Congressional Democrats unveiled their economic stimulus plan Monday, a day before President Bush was to offer his proposal for getting the economy rolling, an effort that Democrats already declared irresponsible and a break that benefits only the wealthy.
"We believe we have a package that has clarity, that has credibility, and has consensus within our caucus," said House Democratic Leader Nancy Pelosi of California.
The Democratic package includes eight specific proposals that will cost $136 billion in fiscal 2003, but some costs will be recouped over a 10-year period, lawmakers said. The net cost over those 10 years is estimated at $100 billion.
"This package that we're unveiling today is a stimulus package ... it's aim is to get the economy moving and to get people back to work and it's true to its mission," said incoming Assistant Minority Leader John Spratt of North Carolina. "It's frontloaded and fast acting … we believe our proposal will have more impact in the year 2003, when the economy needs it."
The plan includes extending unemployment benefits for 26 weeks. Democrats want this provision to be included in a continuing resolution to be taken up by Congress when it returns this week.
Sen. Rick Santorum, head of the Senate Republican Conference, said Monday that Republicans would like to see unemployment benefits extended as the first order of business when Congress convenes on Tuesday. He said that extending benefits until May may "be reasonable."
The Democratic plan includes a tax rebate of up to $600 for couples who file jointly and $300 for individuals.
Small businesses would also get a boost under the plan. Whereas under the current tax code they are only allowed to write off up to $25,000 of work-related purchases a year, the Democrats' plan would allow small firms to write off $50,000 in 2003.
The plan also gives up to $30 billion in assistance to states, $10 billion of which would go toward homeland security projects, such as increasing airport or rail security and equipping first responders.
Another $5 billion would go toward state highway departments for already scheduled projects and $10 billion would go toward helping states bear the brunt of Medicaid costs for one year.
"You need something like this -- dramatic and pointed -- to get the message across," Spratt said. "The first objective by far is to put people back to work."
The plan does not include eliminating the tax on dividends, which is a centerpiece of the economic stimulus package the president was to outline to the Economic Club of Chicago on Tuesday.
Pelosi called the Democrats' plan "a real stimulus that is fair, that is fast-acting and that is fiscally possible."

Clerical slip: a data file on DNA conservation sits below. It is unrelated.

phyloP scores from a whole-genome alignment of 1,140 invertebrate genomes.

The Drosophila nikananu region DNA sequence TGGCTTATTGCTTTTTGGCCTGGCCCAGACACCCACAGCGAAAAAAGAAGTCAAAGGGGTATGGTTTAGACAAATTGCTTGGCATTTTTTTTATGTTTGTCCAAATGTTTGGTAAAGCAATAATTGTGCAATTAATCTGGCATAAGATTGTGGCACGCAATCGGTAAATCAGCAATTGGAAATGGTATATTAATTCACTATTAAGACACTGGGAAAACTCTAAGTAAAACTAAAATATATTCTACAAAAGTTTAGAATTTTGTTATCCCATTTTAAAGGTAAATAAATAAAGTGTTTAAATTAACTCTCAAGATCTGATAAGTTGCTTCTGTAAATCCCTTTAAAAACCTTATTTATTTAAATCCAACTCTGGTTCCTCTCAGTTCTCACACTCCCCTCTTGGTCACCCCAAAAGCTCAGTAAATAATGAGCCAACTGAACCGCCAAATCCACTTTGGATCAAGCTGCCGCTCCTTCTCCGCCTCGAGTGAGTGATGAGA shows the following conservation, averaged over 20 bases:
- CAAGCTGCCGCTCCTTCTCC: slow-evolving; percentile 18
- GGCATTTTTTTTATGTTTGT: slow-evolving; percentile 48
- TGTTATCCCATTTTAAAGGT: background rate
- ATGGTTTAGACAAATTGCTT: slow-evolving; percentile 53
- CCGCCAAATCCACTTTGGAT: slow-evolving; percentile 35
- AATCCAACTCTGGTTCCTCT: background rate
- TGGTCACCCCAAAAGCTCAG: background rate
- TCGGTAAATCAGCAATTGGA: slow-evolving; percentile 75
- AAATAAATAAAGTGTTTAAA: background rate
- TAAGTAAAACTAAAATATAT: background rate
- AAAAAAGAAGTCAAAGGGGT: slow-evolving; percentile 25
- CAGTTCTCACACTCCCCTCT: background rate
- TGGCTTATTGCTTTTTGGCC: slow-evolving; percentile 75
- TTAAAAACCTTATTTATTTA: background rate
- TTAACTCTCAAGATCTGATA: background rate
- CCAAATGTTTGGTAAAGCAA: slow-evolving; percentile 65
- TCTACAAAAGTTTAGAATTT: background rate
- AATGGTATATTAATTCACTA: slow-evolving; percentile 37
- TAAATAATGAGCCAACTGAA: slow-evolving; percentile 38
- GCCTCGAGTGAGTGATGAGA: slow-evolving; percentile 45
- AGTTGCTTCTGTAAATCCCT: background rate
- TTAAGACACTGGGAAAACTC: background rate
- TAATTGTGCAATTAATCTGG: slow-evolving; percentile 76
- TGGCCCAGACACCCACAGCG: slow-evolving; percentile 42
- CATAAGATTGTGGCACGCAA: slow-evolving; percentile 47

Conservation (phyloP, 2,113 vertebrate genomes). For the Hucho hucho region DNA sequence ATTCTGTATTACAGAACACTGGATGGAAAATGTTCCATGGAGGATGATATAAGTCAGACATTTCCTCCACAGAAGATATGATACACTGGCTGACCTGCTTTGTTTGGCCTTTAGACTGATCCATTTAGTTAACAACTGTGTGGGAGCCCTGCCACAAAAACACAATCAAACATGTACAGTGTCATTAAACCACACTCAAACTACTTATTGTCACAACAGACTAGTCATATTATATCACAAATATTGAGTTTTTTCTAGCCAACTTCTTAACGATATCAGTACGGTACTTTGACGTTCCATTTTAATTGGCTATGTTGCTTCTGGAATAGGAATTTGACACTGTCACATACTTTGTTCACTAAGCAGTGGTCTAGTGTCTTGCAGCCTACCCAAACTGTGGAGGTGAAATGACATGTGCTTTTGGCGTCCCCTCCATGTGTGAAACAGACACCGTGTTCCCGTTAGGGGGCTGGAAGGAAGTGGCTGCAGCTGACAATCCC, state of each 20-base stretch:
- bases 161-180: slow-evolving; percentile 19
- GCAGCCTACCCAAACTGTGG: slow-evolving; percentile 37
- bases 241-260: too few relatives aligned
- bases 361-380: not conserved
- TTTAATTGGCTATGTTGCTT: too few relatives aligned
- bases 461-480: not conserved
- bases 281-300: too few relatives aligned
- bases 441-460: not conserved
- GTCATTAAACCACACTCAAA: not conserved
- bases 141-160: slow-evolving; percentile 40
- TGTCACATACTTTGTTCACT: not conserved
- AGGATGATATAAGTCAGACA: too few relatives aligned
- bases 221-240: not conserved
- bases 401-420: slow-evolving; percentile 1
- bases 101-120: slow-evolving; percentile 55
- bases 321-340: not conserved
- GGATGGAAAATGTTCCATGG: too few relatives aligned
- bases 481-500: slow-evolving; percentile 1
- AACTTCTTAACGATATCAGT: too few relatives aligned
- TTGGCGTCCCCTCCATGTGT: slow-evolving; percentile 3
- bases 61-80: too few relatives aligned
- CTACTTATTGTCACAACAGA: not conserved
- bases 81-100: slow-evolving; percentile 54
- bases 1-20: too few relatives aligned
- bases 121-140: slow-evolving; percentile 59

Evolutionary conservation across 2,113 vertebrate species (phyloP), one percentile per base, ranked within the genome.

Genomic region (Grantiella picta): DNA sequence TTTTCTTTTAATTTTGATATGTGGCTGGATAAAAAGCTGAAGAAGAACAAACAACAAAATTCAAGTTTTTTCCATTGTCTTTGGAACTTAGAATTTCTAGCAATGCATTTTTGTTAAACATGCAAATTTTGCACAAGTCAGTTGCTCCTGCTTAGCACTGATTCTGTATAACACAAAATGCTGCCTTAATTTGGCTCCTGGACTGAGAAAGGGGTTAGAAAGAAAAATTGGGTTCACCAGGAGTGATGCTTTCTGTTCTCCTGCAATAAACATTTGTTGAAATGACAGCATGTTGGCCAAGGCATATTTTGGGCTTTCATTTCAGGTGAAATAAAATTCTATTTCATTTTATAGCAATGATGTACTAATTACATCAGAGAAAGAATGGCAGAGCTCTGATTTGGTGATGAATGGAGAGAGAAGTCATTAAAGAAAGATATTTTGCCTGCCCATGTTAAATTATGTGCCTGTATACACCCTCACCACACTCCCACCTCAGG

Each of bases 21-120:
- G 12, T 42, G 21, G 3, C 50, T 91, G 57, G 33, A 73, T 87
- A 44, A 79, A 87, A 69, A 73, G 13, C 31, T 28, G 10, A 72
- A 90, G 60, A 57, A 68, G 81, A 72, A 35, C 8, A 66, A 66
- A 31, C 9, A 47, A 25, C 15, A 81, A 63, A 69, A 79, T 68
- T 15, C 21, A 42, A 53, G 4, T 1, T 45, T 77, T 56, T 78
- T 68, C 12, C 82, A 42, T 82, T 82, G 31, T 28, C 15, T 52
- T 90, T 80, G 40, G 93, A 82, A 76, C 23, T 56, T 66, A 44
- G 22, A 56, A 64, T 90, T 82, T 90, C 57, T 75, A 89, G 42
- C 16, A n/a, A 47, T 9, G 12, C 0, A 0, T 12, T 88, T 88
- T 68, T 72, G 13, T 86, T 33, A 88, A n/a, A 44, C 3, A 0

"In the Bush administration, joblessness is rampant," Pelosi said during a press conference where party members detailed their stimulus proposal. "It's the first presidency in modern history where jobs are going below the line instead of increasing."
Speaking at the bottom of a Cabinet meeting Monday, Bush said his economic stimulus plan would "speak directly to the American citizen that we will do everything we can to revitalize the economy."
White House spokesman Ari Fleischer said the president is working on a plan that will activate 500,000 jobs in the coming year while also giving tax benefits to 92 million Americans.
"The president's plan will encourage consumer spending, it will promote investment throughout our country and in the business community and in small business, and it will also help the unemployed," Fleischer said.
Bush's package is expected to include acceleration of tax cuts first approved by Congress in 2001, tax incentives to prompt more spending by businesses, aid to financially strapped states and extended unemployment benefits.
The president is also expected to propose eliminating the tax on corporate dividends, which companies hand out as profits to shareholders. That could take up about half the projected $600 billion, 10-year cost of the president's stimulus.
Rep. Bob Menendez of New Jersey said the Democrats' plan addresses the general population, not just those who invest in the stock market and the upper class.
"The Democratic plan stimulates, the president's plan procrastinates," Menendez said. "Our plan helps Americans of all walks of life."
Spratt said estimates, including even one by Bush's own Council of Economic Advisors, show the Democrats' plan will create at least a million jobs.
As with most policy proposals, both sides will have to give up something to get something.
Senate Finance Committee Chairman Chuck Grassley, R-Iowa, whose committee will usher through the stimulus bills, said that with only a 51-seat majority, he can't expect every senator to stay in line.
"I am chairman of the committee. I am going to have to have the flexibility to reach out to Democrats to get things done," he said.
Bush said that "it doesn't matter who is in charge" of the Congress, as long as it acts quickly on getting a stimulus bill to his desk.